By Pamela Ashby | 17 March 2017
Growth mindset is one of those simple, but immensely powerful concepts. For organisations looking to adapt and innovate to maintain their market share and improve their bottom line revenue, this is an important route to cultural change.
The relationship between Agile and growth mindset is a strong one, and used together they can create an effective roadmap to an adaptive and resilient workforce – and an innovative and successful organisation.
So what is a growth mindset?
Carol Dweck initially made the distinction between a fixed mindset and a growth mindset. She highlighted that people with a fixed mindset believe that their intelligence and talent are static entities, whereas those with a growth mindset combine a love of learning with the resilience needed to achieve.
Agile approaches are designed to allow individuals and teams to experiment, learn, and then apply that learning to release early value for the organisation. So an organisation where growth mindset is the norm is likely to be more successful in embedding Agile principles as an organisational culture.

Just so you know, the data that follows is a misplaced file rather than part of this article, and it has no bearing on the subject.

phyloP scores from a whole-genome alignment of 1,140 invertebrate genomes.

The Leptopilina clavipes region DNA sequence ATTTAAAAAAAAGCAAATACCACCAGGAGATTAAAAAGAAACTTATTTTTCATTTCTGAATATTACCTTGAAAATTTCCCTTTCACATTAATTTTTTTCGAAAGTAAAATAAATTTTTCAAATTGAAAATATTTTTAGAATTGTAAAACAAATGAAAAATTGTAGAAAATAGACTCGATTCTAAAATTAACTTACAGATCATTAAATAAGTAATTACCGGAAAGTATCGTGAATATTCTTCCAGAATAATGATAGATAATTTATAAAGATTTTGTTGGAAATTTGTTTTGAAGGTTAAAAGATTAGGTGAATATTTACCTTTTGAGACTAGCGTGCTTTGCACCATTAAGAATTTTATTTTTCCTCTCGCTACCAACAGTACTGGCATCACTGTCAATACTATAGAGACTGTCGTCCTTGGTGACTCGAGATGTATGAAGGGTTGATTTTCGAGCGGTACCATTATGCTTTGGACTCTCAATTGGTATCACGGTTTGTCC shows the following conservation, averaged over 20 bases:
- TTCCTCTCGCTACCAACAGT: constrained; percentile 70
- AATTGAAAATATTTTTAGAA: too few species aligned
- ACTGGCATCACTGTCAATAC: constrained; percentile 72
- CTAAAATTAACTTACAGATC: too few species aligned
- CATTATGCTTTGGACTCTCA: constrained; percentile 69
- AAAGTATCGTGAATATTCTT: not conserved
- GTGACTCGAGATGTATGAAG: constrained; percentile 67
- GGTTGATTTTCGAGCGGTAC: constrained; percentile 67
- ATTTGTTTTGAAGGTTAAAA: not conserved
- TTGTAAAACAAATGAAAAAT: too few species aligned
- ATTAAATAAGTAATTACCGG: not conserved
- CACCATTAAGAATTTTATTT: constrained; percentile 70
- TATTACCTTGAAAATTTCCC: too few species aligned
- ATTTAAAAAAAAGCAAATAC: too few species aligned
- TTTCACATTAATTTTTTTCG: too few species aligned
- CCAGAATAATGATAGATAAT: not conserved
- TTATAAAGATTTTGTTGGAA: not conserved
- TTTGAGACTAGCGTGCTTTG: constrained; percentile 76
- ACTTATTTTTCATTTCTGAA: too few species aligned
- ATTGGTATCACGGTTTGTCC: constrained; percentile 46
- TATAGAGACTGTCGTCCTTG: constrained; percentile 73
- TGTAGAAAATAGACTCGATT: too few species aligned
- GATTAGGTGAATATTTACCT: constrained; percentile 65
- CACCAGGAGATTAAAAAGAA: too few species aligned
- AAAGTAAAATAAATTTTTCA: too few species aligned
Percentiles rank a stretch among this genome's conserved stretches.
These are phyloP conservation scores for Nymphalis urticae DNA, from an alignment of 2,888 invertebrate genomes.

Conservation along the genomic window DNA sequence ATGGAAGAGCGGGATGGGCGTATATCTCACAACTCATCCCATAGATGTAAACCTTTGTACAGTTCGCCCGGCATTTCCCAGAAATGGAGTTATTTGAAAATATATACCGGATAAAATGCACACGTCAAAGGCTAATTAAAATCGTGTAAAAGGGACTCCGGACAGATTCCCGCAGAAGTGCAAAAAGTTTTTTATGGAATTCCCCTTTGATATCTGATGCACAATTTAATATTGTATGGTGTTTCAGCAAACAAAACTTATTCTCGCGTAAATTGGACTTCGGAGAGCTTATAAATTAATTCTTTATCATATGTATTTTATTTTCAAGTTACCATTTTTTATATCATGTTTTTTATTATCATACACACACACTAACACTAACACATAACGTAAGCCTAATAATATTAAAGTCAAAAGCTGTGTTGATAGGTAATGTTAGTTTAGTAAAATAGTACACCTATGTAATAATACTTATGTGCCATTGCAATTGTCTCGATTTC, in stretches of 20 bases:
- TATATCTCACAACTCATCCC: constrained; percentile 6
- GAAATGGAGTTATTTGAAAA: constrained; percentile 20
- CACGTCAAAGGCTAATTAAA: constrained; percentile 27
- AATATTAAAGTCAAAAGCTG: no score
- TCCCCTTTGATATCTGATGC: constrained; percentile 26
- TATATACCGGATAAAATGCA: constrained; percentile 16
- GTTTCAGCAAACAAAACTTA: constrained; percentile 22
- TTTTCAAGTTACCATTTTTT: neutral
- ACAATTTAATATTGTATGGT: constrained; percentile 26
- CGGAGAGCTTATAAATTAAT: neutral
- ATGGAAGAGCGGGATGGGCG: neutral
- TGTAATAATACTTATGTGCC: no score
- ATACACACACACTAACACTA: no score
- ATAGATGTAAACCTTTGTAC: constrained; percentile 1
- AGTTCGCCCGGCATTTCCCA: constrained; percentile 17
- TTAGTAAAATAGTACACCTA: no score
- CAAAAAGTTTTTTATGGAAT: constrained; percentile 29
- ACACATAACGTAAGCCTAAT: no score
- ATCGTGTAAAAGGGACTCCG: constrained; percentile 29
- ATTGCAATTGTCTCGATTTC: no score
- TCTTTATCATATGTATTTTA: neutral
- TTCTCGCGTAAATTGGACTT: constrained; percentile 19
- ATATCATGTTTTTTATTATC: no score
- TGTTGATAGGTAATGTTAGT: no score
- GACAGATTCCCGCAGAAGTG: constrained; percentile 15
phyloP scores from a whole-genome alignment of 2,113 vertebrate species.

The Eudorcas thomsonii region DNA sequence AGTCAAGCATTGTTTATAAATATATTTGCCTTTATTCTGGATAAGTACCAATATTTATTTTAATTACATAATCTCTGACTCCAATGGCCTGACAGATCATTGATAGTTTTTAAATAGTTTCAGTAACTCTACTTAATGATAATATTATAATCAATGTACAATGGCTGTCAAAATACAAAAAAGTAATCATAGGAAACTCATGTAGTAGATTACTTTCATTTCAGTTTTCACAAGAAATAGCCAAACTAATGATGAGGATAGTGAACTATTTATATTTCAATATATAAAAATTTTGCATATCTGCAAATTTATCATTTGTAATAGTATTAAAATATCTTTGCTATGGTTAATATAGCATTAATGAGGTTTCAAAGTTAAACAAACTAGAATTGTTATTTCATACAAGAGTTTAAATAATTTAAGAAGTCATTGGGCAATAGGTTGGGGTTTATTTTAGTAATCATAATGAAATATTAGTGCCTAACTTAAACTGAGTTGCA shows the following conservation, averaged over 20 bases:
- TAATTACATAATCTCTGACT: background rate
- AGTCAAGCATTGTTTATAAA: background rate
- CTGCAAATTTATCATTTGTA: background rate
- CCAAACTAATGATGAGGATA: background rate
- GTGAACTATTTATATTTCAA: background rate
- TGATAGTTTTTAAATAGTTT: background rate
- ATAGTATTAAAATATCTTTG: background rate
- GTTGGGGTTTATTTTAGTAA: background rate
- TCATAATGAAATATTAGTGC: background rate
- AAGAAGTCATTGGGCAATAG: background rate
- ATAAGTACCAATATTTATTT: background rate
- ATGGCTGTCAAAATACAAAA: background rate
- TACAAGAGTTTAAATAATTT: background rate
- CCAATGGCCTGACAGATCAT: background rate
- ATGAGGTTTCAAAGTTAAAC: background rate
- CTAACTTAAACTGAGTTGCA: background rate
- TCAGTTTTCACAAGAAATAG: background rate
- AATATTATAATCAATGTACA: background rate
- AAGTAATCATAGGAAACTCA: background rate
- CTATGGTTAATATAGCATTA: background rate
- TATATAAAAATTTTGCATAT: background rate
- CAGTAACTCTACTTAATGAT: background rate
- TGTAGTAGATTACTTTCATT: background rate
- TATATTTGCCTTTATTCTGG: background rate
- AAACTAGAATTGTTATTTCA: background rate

For fixed mindset people, regular retrospectives that review performance and results and seek to find ways to improve, would be very painful and threatening. Research from the NeuroLeadership Institute has shown that fixed mindset professionals focus on proving their ‘fixed’ ability, comparing themselves to their peers, and looking for acknowledgement of their existing skills.
Growth mindset people by contrast would more readily embrace Agile ways. They see improvement as the goal, and welcome the guidance and direction that frequent feedback can offer. These professionals are likely to be more focused on their tasks and less distracted by the need for comparison to others. For them setbacks are more like puzzles that are a challenge to solve.
Being adaptive to change is the bedrock of organisational agility.
When people experience change with a fixed mindset, they question their ability and are worried about others outperforming them. This anxiety reduces the ability to innovate that Agile organisations need. Where teams tend towards a fixed mindset culture and feel competitive, this can block the effective collaboration on which Agile techniques rely, and encourage a silo culture.
As Mark Buchan stresses in his work on Agile leadership, leaders need to take time to understand the mindsets and motivations of their teams, and have the courage to invite feedback on their own performance – modelling the behaviour they would like to see in others and leading by example.